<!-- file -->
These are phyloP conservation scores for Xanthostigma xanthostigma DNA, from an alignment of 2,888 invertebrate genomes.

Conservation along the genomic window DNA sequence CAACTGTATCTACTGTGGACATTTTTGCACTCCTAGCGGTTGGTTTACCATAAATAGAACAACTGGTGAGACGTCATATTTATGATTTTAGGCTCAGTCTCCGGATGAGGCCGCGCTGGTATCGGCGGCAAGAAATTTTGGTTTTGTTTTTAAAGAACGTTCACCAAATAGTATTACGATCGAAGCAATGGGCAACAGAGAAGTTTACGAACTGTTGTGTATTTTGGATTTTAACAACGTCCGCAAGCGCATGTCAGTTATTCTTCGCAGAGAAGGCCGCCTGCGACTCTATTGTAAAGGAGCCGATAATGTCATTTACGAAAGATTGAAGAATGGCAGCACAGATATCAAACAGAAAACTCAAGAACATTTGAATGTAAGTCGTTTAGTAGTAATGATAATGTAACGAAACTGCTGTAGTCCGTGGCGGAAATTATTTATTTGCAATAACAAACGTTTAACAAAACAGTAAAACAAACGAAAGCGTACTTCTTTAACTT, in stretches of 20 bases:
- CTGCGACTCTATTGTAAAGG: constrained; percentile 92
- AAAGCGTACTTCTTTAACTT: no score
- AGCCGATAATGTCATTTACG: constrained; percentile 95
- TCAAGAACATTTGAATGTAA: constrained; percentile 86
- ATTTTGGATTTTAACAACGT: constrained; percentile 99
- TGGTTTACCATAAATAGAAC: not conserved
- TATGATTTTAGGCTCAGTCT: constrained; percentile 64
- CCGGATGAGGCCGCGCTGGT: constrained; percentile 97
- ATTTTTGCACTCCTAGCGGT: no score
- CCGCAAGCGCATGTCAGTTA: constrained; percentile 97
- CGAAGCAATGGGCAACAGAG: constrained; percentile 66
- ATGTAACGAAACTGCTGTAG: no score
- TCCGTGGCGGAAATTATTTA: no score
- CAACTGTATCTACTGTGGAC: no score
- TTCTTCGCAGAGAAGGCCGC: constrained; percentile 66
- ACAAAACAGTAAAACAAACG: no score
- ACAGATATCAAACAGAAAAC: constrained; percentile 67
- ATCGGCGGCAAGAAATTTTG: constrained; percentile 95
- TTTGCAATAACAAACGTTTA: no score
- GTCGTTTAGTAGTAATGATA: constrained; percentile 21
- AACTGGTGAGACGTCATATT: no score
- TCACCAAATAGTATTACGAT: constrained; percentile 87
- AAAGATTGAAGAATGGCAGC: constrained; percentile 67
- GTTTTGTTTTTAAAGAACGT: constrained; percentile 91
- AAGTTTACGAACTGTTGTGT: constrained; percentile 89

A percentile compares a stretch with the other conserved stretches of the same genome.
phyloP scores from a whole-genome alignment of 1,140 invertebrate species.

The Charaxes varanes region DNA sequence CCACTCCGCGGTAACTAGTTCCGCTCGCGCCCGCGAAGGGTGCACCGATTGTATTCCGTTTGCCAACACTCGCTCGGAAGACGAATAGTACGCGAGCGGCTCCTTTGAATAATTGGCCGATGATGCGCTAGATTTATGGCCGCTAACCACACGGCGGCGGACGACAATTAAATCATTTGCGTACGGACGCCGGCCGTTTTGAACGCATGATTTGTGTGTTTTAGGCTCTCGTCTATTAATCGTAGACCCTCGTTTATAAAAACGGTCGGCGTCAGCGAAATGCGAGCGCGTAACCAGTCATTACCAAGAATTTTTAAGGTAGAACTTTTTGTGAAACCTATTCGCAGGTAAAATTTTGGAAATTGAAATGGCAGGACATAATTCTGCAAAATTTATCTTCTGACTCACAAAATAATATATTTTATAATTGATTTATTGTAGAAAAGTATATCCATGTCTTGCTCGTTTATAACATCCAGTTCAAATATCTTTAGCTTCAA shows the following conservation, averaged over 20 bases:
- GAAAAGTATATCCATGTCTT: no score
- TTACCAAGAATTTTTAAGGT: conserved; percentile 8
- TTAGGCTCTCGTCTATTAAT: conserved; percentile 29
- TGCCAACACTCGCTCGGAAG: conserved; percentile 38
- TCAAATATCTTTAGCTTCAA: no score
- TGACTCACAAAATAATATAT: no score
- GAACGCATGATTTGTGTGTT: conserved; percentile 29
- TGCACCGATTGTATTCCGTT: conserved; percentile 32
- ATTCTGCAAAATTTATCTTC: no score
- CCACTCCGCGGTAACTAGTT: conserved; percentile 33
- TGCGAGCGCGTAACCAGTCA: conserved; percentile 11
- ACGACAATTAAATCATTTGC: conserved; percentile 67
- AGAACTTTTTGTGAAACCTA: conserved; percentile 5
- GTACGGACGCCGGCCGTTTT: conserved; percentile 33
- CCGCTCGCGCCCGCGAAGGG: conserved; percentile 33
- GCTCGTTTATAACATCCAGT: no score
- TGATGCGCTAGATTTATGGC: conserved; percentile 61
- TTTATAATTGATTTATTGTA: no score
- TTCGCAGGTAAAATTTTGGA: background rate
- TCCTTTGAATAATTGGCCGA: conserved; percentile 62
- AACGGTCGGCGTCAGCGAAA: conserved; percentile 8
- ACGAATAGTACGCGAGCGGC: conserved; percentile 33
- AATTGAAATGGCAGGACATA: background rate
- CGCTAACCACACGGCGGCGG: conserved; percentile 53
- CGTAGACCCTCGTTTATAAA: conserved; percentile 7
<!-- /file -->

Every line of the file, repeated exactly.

These are phyloP conservation scores for Xanthostigma xanthostigma DNA, from an alignment of 2,888 invertebrate genomes.

Conservation along the genomic window DNA sequence CAACTGTATCTACTGTGGACATTTTTGCACTCCTAGCGGTTGGTTTACCATAAATAGAACAACTGGTGAGACGTCATATTTATGATTTTAGGCTCAGTCTCCGGATGAGGCCGCGCTGGTATCGGCGGCAAGAAATTTTGGTTTTGTTTTTAAAGAACGTTCACCAAATAGTATTACGATCGAAGCAATGGGCAACAGAGAAGTTTACGAACTGTTGTGTATTTTGGATTTTAACAACGTCCGCAAGCGCATGTCAGTTATTCTTCGCAGAGAAGGCCGCCTGCGACTCTATTGTAAAGGAGCCGATAATGTCATTTACGAAAGATTGAAGAATGGCAGCACAGATATCAAACAGAAAACTCAAGAACATTTGAATGTAAGTCGTTTAGTAGTAATGATAATGTAACGAAACTGCTGTAGTCCGTGGCGGAAATTATTTATTTGCAATAACAAACGTTTAACAAAACAGTAAAACAAACGAAAGCGTACTTCTTTAACTT, in stretches of 20 bases:
- CTGCGACTCTATTGTAAAGG: constrained; percentile 92
- AAAGCGTACTTCTTTAACTT: no score
- AGCCGATAATGTCATTTACG: constrained; percentile 95
- TCAAGAACATTTGAATGTAA: constrained; percentile 86
- ATTTTGGATTTTAACAACGT: constrained; percentile 99
- TGGTTTACCATAAATAGAAC: not conserved
- TATGATTTTAGGCTCAGTCT: constrained; percentile 64
- CCGGATGAGGCCGCGCTGGT: constrained; percentile 97
- ATTTTTGCACTCCTAGCGGT: no score
- CCGCAAGCGCATGTCAGTTA: constrained; percentile 97
- CGAAGCAATGGGCAACAGAG: constrained; percentile 66
- ATGTAACGAAACTGCTGTAG: no score
- TCCGTGGCGGAAATTATTTA: no score
- CAACTGTATCTACTGTGGAC: no score
- TTCTTCGCAGAGAAGGCCGC: constrained; percentile 66
- ACAAAACAGTAAAACAAACG: no score
- ACAGATATCAAACAGAAAAC: constrained; percentile 67
- ATCGGCGGCAAGAAATTTTG: constrained; percentile 95
- TTTGCAATAACAAACGTTTA: no score
- GTCGTTTAGTAGTAATGATA: constrained; percentile 21
- AACTGGTGAGACGTCATATT: no score
- TCACCAAATAGTATTACGAT: constrained; percentile 87
- AAAGATTGAAGAATGGCAGC: constrained; percentile 67
- GTTTTGTTTTTAAAGAACGT: constrained; percentile 91
- AAGTTTACGAACTGTTGTGT: constrained; percentile 89

A percentile compares a stretch with the other conserved stretches of the same genome.
phyloP scores from a whole-genome alignment of 1,140 invertebrate species.

The Charaxes varanes region DNA sequence CCACTCCGCGGTAACTAGTTCCGCTCGCGCCCGCGAAGGGTGCACCGATTGTATTCCGTTTGCCAACACTCGCTCGGAAGACGAATAGTACGCGAGCGGCTCCTTTGAATAATTGGCCGATGATGCGCTAGATTTATGGCCGCTAACCACACGGCGGCGGACGACAATTAAATCATTTGCGTACGGACGCCGGCCGTTTTGAACGCATGATTTGTGTGTTTTAGGCTCTCGTCTATTAATCGTAGACCCTCGTTTATAAAAACGGTCGGCGTCAGCGAAATGCGAGCGCGTAACCAGTCATTACCAAGAATTTTTAAGGTAGAACTTTTTGTGAAACCTATTCGCAGGTAAAATTTTGGAAATTGAAATGGCAGGACATAATTCTGCAAAATTTATCTTCTGACTCACAAAATAATATATTTTATAATTGATTTATTGTAGAAAAGTATATCCATGTCTTGCTCGTTTATAACATCCAGTTCAAATATCTTTAGCTTCAA shows the following conservation, averaged over 20 bases:
- GAAAAGTATATCCATGTCTT: no score
- TTACCAAGAATTTTTAAGGT: conserved; percentile 8
- TTAGGCTCTCGTCTATTAAT: conserved; percentile 29
- TGCCAACACTCGCTCGGAAG: conserved; percentile 38
- TCAAATATCTTTAGCTTCAA: no score
- TGACTCACAAAATAATATAT: no score
- GAACGCATGATTTGTGTGTT: conserved; percentile 29
- TGCACCGATTGTATTCCGTT: conserved; percentile 32
- ATTCTGCAAAATTTATCTTC: no score
- CCACTCCGCGGTAACTAGTT: conserved; percentile 33
- TGCGAGCGCGTAACCAGTCA: conserved; percentile 11
- ACGACAATTAAATCATTTGC: conserved; percentile 67
- AGAACTTTTTGTGAAACCTA: conserved; percentile 5
- GTACGGACGCCGGCCGTTTT: conserved; percentile 33
- CCGCTCGCGCCCGCGAAGGG: conserved; percentile 33
- GCTCGTTTATAACATCCAGT: no score
- TGATGCGCTAGATTTATGGC: conserved; percentile 61
- TTTATAATTGATTTATTGTA: no score
- TTCGCAGGTAAAATTTTGGA: background rate
- TCCTTTGAATAATTGGCCGA: conserved; percentile 62
- AACGGTCGGCGTCAGCGAAA: conserved; percentile 8
- ACGAATAGTACGCGAGCGGC: conserved; percentile 33
- AATTGAAATGGCAGGACATA: background rate
- CGCTAACCACACGGCGGCGG: conserved; percentile 53
- CGTAGACCCTCGTTTATAAA: conserved; percentile 7